English-language lifestyle (non-newspaper, non business)
paper media published here. So it's popular.

But while Metropolis' paper presence is clear, it is less
well-known online. The challenge issued to the marketing
team was to create the same level of popularity and usage
online, so that readers can interact better with our
editors, advertisers, and of course in this age of SNS,
with each other.

This is a challenge faced by many other foreign companies
who have strong real-world customer bases but who are
facing the reality of online retailers and content
providers looking to eat their lunch if they don't do
something about getting online in a meaningful way, soon.

In Metropolis' case, we came up with an integrated strategy
that combines the power of the brand with online tools and
services to drive our audience to events and the bars,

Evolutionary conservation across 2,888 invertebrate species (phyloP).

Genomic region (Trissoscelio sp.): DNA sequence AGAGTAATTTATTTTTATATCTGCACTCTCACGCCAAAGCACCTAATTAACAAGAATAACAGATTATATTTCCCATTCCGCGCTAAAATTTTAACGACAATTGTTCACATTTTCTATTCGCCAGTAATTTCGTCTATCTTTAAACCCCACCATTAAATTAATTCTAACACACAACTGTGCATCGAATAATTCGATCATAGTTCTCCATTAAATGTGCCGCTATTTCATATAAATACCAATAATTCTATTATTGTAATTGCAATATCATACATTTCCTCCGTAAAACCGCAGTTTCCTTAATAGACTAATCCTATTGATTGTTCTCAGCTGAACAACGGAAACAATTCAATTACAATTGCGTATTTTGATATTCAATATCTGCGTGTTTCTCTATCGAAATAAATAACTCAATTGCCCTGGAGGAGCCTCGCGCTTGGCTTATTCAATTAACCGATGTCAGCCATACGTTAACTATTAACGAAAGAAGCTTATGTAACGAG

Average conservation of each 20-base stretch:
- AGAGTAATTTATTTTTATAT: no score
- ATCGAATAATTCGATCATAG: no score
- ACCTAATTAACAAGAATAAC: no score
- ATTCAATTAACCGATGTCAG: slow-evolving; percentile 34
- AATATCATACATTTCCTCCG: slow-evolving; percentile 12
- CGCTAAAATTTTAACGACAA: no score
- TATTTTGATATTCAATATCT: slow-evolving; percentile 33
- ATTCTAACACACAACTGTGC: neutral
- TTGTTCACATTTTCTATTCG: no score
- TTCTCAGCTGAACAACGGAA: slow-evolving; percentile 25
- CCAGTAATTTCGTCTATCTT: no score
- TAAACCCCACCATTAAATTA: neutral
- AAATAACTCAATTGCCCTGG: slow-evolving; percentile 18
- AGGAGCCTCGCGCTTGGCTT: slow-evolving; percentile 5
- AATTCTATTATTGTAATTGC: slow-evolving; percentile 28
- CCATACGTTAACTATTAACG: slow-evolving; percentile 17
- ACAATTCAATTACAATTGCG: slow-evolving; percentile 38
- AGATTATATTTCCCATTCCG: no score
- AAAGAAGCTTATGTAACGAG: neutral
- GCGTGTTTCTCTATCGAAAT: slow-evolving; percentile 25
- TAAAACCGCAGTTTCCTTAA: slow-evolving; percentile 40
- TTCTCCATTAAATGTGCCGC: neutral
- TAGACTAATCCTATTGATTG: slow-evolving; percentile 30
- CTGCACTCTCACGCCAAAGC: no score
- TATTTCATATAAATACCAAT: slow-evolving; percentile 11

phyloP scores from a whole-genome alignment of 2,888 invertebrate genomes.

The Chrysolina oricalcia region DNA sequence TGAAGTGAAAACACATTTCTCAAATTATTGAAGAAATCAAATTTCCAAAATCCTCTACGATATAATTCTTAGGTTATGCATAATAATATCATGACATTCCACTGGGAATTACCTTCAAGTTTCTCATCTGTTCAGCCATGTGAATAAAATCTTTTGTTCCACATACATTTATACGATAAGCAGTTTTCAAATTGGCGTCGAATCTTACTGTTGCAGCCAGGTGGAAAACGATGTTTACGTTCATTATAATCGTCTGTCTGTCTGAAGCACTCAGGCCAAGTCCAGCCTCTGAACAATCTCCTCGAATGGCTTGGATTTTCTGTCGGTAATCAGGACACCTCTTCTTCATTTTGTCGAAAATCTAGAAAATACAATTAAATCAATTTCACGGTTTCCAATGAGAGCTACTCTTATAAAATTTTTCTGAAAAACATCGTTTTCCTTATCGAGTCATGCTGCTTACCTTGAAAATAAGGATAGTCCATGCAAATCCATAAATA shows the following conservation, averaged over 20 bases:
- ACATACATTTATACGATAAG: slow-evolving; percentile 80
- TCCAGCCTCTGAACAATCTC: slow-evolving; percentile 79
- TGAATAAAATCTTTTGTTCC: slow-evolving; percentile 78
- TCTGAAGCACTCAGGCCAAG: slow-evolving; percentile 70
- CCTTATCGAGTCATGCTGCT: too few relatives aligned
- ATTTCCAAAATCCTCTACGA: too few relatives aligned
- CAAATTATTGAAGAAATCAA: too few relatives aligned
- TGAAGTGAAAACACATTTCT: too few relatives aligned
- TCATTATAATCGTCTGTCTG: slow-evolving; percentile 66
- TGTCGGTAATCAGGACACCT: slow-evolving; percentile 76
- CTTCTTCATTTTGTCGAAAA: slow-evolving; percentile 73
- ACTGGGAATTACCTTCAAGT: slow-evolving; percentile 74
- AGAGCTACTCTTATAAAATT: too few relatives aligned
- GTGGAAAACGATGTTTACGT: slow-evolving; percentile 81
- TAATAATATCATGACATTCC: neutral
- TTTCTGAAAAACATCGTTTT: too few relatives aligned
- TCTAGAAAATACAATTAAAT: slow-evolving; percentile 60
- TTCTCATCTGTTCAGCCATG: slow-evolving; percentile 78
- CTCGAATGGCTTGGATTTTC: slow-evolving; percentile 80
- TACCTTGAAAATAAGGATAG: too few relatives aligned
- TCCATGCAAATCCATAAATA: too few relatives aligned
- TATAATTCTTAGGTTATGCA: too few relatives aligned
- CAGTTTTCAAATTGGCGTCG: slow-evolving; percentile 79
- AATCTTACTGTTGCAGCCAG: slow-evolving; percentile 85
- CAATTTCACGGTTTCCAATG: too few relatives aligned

restaurants, and other venues of our advertisers and
supporters. The Marketing team decided good starting point
for an active online community would be to set up a
Metropolis Member's Club -- an entity where once people
signed up for it they could get updates on what's on and
where to go in Tokyo, even if the paper version of the
magazine is sold out. Content will be available on the web
and cell phones.

As an incentive to members, the team decided to start
giving away worthwhile prizes on the Metropolis website on
a weekly basis -- trading on the "What's in it for me?"
factor. Indeed, the Metropolis Members' Club kicks off with
the ever desirable iPod Touch, followed by high-end spa
visits for the ladies, meals at popular restaurants for
couples, hotel stays, health products, and even a bunch of
soccer balls. If you are living in or are a frequent
visitor to Japan and feel like signing up for the
Metropolis Members Club, you can do it here:

OK, we admit that just giving away prizes is a bit of a
lame marketing campaign (although they're great prizes!)
that pretty much anyone could think of. Especially given
the fact that the magazine's primary audience is working
foreign professionals who are really BUSY, we needed
something else to break through the marketing noise. So the
team came up with an interesting innovation: "cash-less
donations." Just in time for Christmas.